Each summer school consists of three or four age groups and I choose a country with dances suitable for each one; from there I create a week of activity, comprising a workbook, folk tales, folk songs, recipes to cook and games and puzzles to do. The children make something to take home – a traditional item, a planted bulb or flower or a Christmas tree ornament. The older classes create a play from one of the folk tales and this is always one of the most exciting events of the week! All age groups will sing a song in the language of the country and often accompany themselves on their own instruments. The favourite and most eagerly anticipated activity for all groups is the cooking.
Amongst all this flurry of activity, all groups also prepare at least three Folk dances for the Folk Dance study exam, which takes place on the last day of the week, so it is a very busy week. I source these dances through my own National research, from travel, courses and Folk festivals.
The ISTD’s Folk Dance study programme was perfect for this. We worked out that it was possible to achieve Gold Medal through 12 years of summer school, and many of my students have done this, studying 12 European countries in depth along the way. Unlike the National grades, Folk Dance Studies are taken in larger numbers, which gives the dancers the opportunity to appreciate the wonderful patterns that folk dances create, and experience the joy of the group flowing and moving as one. The ‘Yellow Book’ that we provide is a precious record of a young person’s development, from baby back-to-front letters to fluent prose over the years, and is a very much prized possession. I love reading these each year. The Yellow Book is so precious because it cannot be replaced and one parent said to me that if the house caught fire the one thing she would rush to save would be the Yellow Book!
In the beginning my workbooks were all drawn, traced, photocopied and assembled by hand. Thanks to my wonderful graphic designer daughter we now have all the workbooks beautifully published on computer – one click of a mouse and the full work book arrives in seconds. Hilary and I have written the books ourselves and are proud of our collection. The children look forward to their workbooks and ask to take them home in the week to do more work in the evenings! They vary in level, from very simple for young children, to challenging and advanced for the older students. They cover every aspect of a European country – history, geography, customs, traditions, costumes, music, a couple of recipes and some fabulous word searches, puzzles and games created by Hilary. Each book finishes in the same way, with a pair of dress-up dolls to cut out, and a selection of traditional costumes to be coloured and fitted onto them.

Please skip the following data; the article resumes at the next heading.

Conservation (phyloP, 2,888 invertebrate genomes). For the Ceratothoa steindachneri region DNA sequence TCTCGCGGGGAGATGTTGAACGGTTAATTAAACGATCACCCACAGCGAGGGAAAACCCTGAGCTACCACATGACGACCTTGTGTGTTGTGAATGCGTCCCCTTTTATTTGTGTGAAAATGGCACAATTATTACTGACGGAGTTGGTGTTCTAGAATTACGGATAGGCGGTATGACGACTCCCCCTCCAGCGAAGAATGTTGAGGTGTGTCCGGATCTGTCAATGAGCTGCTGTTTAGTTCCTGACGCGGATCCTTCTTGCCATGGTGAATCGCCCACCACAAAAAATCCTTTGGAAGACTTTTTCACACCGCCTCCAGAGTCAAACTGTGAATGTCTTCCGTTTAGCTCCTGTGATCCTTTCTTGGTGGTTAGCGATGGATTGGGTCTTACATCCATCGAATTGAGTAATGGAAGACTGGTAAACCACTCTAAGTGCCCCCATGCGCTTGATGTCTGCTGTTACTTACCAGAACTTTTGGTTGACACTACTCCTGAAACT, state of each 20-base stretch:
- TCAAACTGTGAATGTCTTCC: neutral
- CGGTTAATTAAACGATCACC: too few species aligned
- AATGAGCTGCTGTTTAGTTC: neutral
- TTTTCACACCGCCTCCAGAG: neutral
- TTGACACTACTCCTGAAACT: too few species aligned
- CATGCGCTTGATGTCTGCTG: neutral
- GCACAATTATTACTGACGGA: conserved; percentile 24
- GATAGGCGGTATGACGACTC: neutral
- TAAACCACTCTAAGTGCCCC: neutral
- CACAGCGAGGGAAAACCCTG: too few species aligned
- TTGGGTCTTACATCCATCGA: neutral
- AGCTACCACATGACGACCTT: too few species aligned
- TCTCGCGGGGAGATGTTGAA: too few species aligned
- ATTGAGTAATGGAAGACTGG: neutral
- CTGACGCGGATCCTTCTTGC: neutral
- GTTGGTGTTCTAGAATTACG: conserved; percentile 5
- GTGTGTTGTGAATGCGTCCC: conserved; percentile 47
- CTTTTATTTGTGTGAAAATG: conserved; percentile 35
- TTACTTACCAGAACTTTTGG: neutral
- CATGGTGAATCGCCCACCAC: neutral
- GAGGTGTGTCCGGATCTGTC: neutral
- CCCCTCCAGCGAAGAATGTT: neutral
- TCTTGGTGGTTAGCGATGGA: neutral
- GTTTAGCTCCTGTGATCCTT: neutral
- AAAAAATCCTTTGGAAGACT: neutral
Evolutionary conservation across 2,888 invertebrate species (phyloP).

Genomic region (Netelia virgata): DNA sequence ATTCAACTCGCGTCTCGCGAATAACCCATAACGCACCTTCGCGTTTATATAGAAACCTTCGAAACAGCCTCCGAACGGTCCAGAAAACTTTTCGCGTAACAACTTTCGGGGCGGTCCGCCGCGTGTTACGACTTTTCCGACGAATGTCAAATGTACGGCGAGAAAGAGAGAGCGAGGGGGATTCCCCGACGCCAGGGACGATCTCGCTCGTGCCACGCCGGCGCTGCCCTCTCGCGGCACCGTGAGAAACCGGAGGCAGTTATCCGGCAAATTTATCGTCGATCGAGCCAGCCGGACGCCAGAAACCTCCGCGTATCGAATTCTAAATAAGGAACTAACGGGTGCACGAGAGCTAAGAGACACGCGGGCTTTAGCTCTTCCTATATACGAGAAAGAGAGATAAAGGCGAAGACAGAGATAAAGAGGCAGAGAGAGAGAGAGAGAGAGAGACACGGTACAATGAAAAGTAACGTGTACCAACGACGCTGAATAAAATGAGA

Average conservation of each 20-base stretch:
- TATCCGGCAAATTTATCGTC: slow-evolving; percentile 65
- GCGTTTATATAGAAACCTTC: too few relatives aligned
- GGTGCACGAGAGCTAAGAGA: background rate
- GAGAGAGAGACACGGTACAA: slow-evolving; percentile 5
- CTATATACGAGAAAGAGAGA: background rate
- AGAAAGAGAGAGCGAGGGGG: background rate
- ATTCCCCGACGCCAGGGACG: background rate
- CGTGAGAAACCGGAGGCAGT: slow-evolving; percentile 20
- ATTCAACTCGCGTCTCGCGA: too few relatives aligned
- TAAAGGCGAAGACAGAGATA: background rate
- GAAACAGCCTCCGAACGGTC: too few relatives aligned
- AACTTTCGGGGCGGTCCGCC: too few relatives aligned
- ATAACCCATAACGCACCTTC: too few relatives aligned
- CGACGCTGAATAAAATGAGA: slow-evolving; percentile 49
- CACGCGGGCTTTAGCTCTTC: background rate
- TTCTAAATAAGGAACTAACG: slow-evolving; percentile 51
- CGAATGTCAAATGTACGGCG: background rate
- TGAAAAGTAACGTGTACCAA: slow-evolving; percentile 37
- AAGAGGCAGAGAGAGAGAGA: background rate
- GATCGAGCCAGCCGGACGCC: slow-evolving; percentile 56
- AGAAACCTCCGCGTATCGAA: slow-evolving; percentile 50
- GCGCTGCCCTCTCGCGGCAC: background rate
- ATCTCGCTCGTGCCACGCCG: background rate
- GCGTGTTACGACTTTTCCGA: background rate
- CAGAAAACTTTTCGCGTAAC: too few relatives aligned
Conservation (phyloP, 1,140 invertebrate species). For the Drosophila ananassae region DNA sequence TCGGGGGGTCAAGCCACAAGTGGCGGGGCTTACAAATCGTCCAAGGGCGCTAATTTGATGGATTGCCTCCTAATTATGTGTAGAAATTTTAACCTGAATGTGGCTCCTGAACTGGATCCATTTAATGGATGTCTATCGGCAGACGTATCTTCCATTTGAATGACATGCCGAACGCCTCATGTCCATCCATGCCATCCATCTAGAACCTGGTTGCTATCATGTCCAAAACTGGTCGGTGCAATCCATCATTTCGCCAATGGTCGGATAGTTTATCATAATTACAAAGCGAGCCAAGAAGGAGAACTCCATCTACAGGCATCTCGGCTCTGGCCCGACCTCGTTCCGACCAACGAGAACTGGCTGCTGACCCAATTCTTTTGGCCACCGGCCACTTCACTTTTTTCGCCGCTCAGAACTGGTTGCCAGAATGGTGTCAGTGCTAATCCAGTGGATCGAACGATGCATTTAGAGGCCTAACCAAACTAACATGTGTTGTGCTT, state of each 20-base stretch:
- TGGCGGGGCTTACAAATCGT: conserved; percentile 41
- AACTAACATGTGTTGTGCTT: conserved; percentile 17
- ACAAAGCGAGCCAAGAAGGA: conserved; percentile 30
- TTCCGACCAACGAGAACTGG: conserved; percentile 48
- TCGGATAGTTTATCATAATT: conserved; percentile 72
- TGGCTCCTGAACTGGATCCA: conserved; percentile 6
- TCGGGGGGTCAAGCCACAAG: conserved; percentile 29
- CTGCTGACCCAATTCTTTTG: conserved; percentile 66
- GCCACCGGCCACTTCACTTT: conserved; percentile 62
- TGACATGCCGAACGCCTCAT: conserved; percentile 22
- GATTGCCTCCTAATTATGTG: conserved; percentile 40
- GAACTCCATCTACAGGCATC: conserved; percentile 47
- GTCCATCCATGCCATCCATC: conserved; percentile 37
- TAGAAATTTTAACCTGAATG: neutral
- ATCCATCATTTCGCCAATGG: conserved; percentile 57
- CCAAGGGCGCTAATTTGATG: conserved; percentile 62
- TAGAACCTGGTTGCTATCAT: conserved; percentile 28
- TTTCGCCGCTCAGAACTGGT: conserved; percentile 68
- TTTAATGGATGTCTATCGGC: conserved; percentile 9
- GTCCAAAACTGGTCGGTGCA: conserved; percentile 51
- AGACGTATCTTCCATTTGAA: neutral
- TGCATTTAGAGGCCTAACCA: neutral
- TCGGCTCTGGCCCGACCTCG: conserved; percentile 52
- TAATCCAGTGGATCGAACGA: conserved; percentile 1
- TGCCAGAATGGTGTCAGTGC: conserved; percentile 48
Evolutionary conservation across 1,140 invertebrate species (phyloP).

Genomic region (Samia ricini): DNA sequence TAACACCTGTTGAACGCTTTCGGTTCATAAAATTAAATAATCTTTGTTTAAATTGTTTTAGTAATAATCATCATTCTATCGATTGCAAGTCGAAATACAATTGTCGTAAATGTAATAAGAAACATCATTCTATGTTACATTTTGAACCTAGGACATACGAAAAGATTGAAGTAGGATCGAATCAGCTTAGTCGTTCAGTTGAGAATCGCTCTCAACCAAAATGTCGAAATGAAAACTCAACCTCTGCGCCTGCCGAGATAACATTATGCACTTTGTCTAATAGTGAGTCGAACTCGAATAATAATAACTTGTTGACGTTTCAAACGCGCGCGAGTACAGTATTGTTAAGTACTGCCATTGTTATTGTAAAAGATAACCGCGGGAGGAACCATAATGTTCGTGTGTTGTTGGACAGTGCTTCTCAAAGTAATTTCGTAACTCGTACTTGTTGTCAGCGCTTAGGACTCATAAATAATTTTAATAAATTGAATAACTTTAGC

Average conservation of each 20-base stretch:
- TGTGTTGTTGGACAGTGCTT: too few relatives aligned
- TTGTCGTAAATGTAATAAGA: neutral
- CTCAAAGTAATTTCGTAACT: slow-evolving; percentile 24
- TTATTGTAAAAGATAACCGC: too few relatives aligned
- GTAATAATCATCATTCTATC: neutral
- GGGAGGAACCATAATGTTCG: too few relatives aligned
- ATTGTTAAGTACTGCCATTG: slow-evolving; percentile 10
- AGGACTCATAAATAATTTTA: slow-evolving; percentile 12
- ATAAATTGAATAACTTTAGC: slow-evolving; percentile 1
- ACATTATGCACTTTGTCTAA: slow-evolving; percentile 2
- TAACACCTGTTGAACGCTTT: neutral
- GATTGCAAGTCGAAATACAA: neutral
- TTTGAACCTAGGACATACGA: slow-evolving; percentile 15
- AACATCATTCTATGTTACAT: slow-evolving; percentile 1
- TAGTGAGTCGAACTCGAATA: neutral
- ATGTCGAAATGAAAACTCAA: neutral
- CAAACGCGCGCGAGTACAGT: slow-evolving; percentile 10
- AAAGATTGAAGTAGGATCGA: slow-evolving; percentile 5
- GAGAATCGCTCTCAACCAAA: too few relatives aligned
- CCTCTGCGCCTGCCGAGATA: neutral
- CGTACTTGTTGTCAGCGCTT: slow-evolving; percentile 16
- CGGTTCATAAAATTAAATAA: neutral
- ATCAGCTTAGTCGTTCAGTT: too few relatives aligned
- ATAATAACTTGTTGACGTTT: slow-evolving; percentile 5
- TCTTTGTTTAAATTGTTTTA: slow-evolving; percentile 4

Summer school is totally inclusive – the joy of Folk Dance is that it enables groups of people to dance together, each supporting the other, and previous dance experience is not always essential. This means that ages can be put together rather than ‘grades’, and friends and relations can be invited to come, which often happens – last year we had two cousins from South Africa join us for the week. We also have visitors from other schools, who can attend with their teacher’s permission, and many long lasting friendships have developed this way.
Although every summer school is a joy, the highlight for me had to be in 1999, when Margaret Dixon-Phillip and Robert Harrold attended to conduct the exams and to present me with the ISTD’s Haxell Cup for my services to National Dance – an unforgettable day.
Photo (above): Spanish Dance